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  • How do you guys survive? 05/25/2018  10:14pm

    We all love acting and obviously have willingly accepted there are many sacrifices, but how do you all survive while pursuing this career with how much you have to spend?

    You have basics like rent, food, insurance etc.

    But then acting classes, voice lessons, vocal coaching, dance classes, all of which are very expensive.

    How do you guys deal with the anxiety and stress of trying to survive pursing this career? I doubt most aspiring professional actors are making $80,000+ a year.


    Even people on Broadway are not making $80,000 a year! taxes are a bitch. lol

    I mean...I've racked up a bit of credit card debt, which is from paying for those classes and I'd say that's how I manage keeping my stuff current. But I also don't take classes incessantly...I don't quite understand performers who feel like they have to be in some type of acting class every night of the week. Once I found my groove in the industry I've honestly kind of been good with only taking class once in a while, or with a casting person I've been dying to meet.

    Once you know what your product is it's much easier to navigate which classes to take/when to take them/which auditions to go to/etc. So to SURVIVE I'd say invest more time in finding out who you are as an artist...and you do that by just being a human. Sorry that's a little vague, but take class to discover more about yourself...not to try to "be better than your competition"—think of it as continuing education...go where your interests are...not where you THINK you HAVE to go to be successful. Does that make sense? That'll ease some tension for sure.

    AFTC 05/26/2018  12:25am

    Live below your means!!!

    I make about $1900 a month, and i'm able to pay my rent, and all of my bills, while contributing to a savings and a roth IRA (if anyone doesn't already have some kind of retirement plan you need to get on it asap!!!!) Yes sometimes those contributions could be $10-30 dollars a pay check, but they are still better than nothing. I live where I can afford my rent, and I very rarely eat out. that's the killer one it seems here is eating out. I've been doing this since i got here six years ago, so i've got a decent savings account going now to where if i NEED to treat myself I can or if something bad happens i'm gonna be okay. It is definitely doable!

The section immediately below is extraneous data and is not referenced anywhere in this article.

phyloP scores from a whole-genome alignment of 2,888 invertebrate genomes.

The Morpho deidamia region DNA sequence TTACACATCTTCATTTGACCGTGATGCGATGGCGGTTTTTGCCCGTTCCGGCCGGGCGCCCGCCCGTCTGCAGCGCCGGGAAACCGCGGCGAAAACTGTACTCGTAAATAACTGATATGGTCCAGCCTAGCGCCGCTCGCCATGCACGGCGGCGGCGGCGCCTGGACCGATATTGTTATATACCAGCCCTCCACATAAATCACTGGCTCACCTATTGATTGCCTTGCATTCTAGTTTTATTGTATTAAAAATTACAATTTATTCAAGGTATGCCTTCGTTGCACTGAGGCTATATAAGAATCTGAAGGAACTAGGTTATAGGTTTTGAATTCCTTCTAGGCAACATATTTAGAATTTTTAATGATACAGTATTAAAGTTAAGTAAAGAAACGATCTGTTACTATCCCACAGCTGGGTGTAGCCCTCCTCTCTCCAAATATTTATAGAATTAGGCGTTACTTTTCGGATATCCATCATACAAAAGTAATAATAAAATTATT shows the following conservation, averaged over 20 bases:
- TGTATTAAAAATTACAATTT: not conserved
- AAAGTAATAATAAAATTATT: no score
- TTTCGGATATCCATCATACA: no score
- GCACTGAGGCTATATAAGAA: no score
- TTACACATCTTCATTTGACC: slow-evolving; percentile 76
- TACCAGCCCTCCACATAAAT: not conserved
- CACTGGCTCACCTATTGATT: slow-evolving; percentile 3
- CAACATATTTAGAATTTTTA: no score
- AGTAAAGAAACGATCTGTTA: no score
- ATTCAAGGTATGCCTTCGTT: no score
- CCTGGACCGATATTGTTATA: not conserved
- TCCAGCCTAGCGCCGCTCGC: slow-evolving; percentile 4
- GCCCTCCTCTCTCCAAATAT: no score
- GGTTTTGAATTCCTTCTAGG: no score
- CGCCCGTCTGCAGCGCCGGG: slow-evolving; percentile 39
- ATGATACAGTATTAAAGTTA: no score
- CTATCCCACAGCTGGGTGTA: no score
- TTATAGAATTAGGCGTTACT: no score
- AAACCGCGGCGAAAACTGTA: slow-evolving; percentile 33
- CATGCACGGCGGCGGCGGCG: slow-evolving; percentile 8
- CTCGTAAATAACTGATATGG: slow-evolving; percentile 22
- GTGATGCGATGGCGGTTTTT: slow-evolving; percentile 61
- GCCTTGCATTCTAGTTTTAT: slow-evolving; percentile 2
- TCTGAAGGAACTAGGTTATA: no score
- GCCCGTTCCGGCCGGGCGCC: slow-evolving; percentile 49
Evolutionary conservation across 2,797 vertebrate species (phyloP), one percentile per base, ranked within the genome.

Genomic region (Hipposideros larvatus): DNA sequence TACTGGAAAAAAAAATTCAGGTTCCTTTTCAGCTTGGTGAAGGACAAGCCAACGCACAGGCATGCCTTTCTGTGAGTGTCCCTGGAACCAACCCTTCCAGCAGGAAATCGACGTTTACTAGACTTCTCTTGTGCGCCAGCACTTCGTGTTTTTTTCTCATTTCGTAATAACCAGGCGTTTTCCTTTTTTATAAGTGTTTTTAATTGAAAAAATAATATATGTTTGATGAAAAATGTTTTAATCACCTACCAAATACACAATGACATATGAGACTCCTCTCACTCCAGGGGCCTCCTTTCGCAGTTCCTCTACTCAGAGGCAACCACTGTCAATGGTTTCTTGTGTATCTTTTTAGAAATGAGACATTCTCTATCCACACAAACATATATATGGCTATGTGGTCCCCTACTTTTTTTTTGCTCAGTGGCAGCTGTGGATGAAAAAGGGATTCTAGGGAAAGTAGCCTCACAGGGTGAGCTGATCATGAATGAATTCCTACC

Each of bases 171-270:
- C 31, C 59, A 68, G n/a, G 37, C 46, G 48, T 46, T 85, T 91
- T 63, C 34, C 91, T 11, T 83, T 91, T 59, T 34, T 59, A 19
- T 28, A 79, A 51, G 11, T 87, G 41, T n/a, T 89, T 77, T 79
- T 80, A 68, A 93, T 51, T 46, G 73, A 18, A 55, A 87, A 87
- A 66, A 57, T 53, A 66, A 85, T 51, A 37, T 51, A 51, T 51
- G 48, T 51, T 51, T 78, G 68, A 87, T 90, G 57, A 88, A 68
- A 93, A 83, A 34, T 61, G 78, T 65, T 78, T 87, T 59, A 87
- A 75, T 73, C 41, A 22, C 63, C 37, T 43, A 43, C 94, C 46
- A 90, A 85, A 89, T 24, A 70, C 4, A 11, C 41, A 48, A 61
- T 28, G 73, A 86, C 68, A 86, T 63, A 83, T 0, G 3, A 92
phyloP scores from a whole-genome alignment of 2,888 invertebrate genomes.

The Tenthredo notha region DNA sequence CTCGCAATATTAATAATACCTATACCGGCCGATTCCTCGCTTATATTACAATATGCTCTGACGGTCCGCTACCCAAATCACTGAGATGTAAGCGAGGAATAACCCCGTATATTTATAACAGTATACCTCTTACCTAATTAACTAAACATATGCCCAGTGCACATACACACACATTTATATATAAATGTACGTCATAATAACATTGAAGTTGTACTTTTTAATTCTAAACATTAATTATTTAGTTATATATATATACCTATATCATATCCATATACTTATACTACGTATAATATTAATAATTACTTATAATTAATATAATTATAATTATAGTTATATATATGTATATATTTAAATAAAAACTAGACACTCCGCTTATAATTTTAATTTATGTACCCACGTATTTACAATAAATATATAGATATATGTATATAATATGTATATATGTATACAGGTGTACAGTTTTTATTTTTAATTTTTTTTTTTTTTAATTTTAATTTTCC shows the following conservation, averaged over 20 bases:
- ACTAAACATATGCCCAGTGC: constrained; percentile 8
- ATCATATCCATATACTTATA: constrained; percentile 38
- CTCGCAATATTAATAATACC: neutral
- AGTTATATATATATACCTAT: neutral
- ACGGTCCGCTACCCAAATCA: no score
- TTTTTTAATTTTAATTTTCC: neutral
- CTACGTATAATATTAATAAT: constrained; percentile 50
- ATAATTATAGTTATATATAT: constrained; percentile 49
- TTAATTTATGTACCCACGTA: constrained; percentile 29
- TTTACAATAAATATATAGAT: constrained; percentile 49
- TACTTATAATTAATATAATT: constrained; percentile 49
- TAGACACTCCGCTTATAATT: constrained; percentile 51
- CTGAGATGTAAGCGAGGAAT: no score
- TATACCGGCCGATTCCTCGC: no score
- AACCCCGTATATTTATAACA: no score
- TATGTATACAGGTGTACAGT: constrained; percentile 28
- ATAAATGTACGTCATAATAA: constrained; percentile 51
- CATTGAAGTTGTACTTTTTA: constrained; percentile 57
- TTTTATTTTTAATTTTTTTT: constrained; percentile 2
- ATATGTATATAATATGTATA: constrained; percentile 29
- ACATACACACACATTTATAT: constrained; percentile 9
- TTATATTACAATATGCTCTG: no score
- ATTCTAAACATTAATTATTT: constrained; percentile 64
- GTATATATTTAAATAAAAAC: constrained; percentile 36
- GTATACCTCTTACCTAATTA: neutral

YouShouldTryItInHeels 05/26/2018  7:17am

    huh? Broadway min = $2200/week. if you work a year thats greater than $100K per year. LEss taxes of course, but thats the same with any job.

    dopplegang 05/26/2018  8:46am

    ^^^^You’re forgetting that they’ll likely have a lot of taxes taken out, and very possibly actually OWE come tax time and then they have union dues also, annual and the (what I believe is) 2% of what they make take out also AND agent dues. So it gets to be not as high as one thinks, but heaven knows it’s still higher than what the vast majority of us are making.
    It’s hard to make it work. It’s only gotten harder over the years. Even 20 years ago, you could more easily afford to live here and do your thing but these days? It’s nigh impossible. I applaud “youshouldtry...” for making it work but having survival jobs that pay enough to begin with and don’t suck your energy dry is just as hard as making this lifestyle work. When people say that’s what they make, It’s usually because they have 6-7 survival jobs that they juggle pretty much daily, are never home except at night to sleep, don’t seem to have a life, and frankly I worry about that. A friend of mine lives like this and I wonder how she’s still standing and I do worry about her health, physical and mental. Apart from the health issues this introduces, how are we going to be artists if we don’t actually have a LIFE to live? Granted an economy that doesn’t allow for it is a whole different issue but, no human is built to go 100 miles an hour every day. Some are better at it than others, but even those people will crash and burn out eventually. This is just what I’ve observed over the years.

    Showbizdreamer 05/26/2018  10:11am

    Dopplegang, you have to remember that Broadway actors don't always work all year every year. They book a role, they work for 6 months or a year if they're lucky, the show closes, and then it's back to the audition grind. Maybe they get another show right away; maybe it takes 6 months before they land the next role; maybe they get a dry streak for several years. Sure, if you are Nathan Lane or Sutton Foster, you were constantly. But for regular actors, there are no guarantees. So even if you broke a Broadway roll, there's no guarantee you'll make $100,000 a year every year.

    actorsmom 05/26/2018  10:38am